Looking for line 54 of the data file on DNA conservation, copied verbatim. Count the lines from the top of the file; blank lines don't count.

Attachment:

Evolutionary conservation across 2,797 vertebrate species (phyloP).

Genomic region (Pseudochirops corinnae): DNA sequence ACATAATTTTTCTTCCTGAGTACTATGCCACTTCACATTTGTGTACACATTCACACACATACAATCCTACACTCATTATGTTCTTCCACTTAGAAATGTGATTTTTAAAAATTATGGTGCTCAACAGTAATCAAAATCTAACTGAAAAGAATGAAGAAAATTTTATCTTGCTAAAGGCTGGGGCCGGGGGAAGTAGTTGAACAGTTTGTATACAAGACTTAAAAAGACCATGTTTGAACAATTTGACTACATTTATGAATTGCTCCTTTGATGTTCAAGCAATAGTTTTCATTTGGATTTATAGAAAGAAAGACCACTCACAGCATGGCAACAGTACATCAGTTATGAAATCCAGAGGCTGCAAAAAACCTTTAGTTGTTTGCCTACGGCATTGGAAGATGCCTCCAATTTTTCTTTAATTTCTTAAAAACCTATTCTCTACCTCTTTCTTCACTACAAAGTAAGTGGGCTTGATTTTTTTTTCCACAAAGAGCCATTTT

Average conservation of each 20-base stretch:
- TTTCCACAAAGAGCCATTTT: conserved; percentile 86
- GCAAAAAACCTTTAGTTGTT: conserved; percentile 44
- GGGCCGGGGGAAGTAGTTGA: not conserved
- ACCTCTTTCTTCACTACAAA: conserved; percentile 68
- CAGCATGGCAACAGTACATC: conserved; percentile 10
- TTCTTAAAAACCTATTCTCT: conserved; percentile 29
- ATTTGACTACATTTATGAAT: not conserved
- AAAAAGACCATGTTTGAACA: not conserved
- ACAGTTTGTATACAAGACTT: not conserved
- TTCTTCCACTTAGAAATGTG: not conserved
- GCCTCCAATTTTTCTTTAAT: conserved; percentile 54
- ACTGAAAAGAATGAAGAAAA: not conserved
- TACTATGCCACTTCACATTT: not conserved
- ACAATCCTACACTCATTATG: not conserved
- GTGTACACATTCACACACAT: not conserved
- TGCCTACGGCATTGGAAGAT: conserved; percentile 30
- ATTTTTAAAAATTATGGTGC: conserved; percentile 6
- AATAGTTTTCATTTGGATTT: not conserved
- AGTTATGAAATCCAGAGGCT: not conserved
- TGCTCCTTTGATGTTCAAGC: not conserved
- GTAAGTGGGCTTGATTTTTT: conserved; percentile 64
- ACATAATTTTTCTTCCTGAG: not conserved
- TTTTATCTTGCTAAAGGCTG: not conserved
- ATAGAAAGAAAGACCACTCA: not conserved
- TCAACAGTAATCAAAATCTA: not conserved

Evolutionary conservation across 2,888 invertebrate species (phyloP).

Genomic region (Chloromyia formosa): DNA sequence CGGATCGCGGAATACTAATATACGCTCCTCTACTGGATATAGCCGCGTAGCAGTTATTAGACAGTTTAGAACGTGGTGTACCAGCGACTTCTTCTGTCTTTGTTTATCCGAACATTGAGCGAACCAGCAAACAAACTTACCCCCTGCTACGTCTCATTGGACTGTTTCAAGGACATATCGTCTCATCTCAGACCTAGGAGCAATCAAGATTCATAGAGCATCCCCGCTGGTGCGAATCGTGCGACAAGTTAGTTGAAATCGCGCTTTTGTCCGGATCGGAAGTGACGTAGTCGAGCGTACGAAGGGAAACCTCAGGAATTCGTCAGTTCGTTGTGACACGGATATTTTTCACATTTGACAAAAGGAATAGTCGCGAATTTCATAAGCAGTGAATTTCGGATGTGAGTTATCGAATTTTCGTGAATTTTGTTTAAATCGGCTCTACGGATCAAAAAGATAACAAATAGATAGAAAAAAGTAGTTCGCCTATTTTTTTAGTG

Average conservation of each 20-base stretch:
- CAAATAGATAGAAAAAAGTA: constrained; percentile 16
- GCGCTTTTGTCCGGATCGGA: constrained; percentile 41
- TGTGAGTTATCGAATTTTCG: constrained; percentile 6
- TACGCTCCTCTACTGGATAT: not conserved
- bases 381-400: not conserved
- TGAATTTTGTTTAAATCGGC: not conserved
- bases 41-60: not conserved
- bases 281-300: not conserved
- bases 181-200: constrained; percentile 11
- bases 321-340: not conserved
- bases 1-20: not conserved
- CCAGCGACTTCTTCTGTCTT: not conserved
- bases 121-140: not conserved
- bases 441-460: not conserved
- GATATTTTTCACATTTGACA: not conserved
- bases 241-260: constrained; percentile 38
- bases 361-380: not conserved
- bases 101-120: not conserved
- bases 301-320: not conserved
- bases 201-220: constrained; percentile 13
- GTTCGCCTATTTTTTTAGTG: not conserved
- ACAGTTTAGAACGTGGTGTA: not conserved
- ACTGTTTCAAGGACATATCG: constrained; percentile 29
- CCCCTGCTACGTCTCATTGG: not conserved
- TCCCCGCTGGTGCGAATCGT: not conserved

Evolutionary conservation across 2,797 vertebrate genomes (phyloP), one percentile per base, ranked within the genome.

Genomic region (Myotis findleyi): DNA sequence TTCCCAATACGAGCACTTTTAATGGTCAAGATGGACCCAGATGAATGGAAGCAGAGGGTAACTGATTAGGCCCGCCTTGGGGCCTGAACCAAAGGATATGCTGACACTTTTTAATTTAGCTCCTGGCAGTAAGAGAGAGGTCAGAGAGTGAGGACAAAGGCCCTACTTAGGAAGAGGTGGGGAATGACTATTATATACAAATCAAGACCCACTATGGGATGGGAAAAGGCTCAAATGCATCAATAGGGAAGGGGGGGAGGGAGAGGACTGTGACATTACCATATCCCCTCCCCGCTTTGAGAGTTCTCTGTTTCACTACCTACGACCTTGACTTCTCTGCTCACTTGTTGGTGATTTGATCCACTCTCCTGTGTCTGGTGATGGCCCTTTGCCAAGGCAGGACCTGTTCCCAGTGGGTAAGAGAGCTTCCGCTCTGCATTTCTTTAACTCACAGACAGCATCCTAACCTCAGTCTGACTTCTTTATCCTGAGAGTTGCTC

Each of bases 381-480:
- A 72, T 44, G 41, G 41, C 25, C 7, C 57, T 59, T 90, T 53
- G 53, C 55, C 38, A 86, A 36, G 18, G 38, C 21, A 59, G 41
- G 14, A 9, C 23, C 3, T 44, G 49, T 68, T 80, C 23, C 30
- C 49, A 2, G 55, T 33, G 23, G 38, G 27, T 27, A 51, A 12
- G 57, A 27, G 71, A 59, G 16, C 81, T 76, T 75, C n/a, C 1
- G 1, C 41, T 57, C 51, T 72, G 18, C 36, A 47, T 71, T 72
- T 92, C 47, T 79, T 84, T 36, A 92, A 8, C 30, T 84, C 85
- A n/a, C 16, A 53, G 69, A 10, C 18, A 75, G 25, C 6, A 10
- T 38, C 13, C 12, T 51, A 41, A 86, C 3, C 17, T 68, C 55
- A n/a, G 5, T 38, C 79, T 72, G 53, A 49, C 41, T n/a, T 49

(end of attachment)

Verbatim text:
- ACTGTTTCAAGGACATATCG: constrained; percentile 29